Durance Vile, Or, POOP

Mingo returned home last Wednesday. I stuffed him in my back room because the vet asked me to isolate him from the other cats until his stool test results came back. There he received human visitors from his local fan club, graciously accepting homage from the top of the bookcase. I had to put him in the backroom because, karma being what it is, Kevin-the-contractor was reattaching my shower door and replacing a baseboard in the bathroom that very day.

The vet called the next day: Ming had VURRMS, sorry, worms, and he also tested positive for giardia exposure. So he had to be separate from the cats for a week, plus he might be contagious to humans. Fan Club: Wash Your Hands

I moved him back to the bathroom. He’d now come full circle because this was where he lived when he was a tiny kitten, when I bottle-fed him. In the interval, the bathroom has been renovated. He didn’t comment on the tile selection or the new tub which I thought was a bit churlish of him.

For the last week he’s been getting worm medicine and flagyl for the giardia, both liquids squirted down his throat, twice a day. I’ve been very good about clean litter every day, washing MY hands, and keeping everything separate. The vet suggested I bathe him, but I pointed out that the vet + vet assistants had been unable to bathe him and punting this over to me was unfair.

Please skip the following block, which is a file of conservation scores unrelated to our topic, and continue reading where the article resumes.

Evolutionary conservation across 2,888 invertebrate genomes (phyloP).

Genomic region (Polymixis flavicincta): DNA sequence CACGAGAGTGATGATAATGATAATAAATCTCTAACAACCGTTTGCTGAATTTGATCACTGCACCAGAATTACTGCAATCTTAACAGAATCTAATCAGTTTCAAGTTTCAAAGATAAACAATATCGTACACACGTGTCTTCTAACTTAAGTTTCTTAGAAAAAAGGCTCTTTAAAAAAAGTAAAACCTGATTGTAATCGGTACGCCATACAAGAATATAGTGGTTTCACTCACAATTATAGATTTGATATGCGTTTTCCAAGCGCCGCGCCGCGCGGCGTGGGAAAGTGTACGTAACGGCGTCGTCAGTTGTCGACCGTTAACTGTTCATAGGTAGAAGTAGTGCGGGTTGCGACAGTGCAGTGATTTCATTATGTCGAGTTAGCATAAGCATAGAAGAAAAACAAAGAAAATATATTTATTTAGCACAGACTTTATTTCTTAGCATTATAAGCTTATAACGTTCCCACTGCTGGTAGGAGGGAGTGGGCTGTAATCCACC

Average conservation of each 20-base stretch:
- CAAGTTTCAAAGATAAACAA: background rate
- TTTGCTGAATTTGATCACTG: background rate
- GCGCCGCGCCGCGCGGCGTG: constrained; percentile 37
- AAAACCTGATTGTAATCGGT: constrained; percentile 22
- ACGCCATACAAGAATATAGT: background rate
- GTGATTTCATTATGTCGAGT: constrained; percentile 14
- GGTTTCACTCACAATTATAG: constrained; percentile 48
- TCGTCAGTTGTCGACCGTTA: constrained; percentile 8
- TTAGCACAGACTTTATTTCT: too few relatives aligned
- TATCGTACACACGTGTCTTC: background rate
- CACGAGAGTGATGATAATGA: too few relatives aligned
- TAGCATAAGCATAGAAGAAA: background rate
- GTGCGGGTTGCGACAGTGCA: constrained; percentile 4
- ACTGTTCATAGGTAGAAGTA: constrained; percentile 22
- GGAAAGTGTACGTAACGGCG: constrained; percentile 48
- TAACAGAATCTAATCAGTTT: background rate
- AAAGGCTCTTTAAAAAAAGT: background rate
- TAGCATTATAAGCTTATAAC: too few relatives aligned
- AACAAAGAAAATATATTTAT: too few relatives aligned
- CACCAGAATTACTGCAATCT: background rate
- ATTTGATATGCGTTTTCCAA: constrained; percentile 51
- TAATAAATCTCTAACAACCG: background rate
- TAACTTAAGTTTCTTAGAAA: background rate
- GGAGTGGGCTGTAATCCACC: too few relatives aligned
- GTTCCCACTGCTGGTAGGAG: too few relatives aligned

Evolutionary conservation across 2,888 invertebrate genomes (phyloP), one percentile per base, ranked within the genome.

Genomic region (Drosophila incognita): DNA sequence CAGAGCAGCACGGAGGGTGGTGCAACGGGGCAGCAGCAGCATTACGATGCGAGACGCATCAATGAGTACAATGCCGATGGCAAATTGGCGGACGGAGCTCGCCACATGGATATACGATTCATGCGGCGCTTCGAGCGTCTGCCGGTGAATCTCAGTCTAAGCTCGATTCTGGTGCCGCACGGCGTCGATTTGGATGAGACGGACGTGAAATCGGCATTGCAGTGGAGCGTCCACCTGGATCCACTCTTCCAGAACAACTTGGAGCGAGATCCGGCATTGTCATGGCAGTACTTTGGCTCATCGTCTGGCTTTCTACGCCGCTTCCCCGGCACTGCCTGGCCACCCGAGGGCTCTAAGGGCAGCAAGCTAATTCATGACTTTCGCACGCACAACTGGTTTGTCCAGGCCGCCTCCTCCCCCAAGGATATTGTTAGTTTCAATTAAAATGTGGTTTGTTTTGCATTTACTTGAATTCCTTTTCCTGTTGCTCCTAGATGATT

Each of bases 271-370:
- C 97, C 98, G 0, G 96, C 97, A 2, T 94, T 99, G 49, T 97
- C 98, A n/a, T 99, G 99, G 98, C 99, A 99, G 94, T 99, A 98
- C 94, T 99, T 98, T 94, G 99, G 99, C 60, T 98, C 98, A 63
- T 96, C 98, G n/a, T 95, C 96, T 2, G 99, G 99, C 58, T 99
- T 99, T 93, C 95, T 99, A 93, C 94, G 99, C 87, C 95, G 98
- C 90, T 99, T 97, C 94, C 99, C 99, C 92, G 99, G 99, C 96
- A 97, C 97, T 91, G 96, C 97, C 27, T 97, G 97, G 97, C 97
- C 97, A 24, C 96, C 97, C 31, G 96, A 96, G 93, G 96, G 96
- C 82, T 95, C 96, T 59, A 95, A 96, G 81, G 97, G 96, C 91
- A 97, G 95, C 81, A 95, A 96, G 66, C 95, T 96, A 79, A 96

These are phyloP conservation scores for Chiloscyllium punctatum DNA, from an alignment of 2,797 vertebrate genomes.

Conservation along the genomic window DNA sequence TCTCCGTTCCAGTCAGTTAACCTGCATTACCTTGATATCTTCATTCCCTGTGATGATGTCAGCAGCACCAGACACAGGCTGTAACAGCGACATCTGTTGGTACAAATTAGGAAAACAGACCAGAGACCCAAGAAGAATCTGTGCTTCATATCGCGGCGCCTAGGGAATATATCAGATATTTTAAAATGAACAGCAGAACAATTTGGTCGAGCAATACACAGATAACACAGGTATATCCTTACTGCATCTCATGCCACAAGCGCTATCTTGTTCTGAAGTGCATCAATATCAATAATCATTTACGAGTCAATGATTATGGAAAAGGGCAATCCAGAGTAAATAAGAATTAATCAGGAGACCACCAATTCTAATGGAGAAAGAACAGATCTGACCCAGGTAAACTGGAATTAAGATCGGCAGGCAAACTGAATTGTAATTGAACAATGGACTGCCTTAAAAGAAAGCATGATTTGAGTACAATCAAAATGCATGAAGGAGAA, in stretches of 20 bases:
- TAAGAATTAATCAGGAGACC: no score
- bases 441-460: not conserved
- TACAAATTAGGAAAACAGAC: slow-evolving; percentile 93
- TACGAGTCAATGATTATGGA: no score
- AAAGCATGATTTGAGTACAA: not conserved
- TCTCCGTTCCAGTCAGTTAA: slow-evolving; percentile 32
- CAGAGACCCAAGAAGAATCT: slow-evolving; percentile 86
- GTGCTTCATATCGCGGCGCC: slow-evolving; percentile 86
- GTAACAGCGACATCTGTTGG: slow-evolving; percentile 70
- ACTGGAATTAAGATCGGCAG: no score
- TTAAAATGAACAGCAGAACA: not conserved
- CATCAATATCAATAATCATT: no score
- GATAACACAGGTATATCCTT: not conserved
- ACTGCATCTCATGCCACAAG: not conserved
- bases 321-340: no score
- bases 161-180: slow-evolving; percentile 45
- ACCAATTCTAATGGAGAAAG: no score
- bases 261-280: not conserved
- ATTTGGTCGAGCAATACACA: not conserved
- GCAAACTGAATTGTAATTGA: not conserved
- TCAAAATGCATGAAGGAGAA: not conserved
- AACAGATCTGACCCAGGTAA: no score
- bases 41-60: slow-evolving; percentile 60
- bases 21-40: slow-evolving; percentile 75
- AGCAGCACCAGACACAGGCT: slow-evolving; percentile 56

However, because he’d spent time in the back room I had to micro-vacuum the rug (the vet told me to wash it, this woman is far too anal-retentive if you ask me) and wash the floor with ammonia, plus scrubbing the litter boxes with ammonia ditto and refilling them.

I was totally unsurprised that Mingo’s return was labor-intensive and completely disruptive. It’s Ming. This is how he rolls.

He was extremely subdued for 24 hours after he arrived, probably because he’d gotten at least three injections and some pills. Once he recovered, he started eating. And eating.

I’m feeding him six time a day, that’s wet food not counting bowls of dry food. He eats it all. He weighed in at 11 lbs at the vet, and it’s been a week. His coat is looking better and his hip bones aren’t as prominent.

Have I mentioned he’s a big cat? Maine Coons continue to grow for longer than other breeds; Ming’s only two, so he could get quite large and solid before he’s done. I don’t think he’s a purebred, not exactly, but he is more Maine Coon than he is anything else.

Having him in the bathroom was inconvenient, particularly after the first few days, because he kept trying to escape. I developed a technique of sticking the full food bowl through the doorway first, followed by the rest of me, and this would deflect him enough so I could shut the door behind me. Of course, entering to use the bathroom for other purposes was a bit of a scrum.

(Years ago, someone instructed me I should keep cats in my spare bathroom, out of the way. This only works if you have a spare bathroom, and it’s casual comments like this which give middle-class white women such a bad rep.)

Long before I finished the five days of medication plus the worm test and the wait for the results I was ready for Mingo to get out of that bathroom and begin living with the rest of us. My other two cats felt he should either stay in the bathroom permanently or simply disapparate.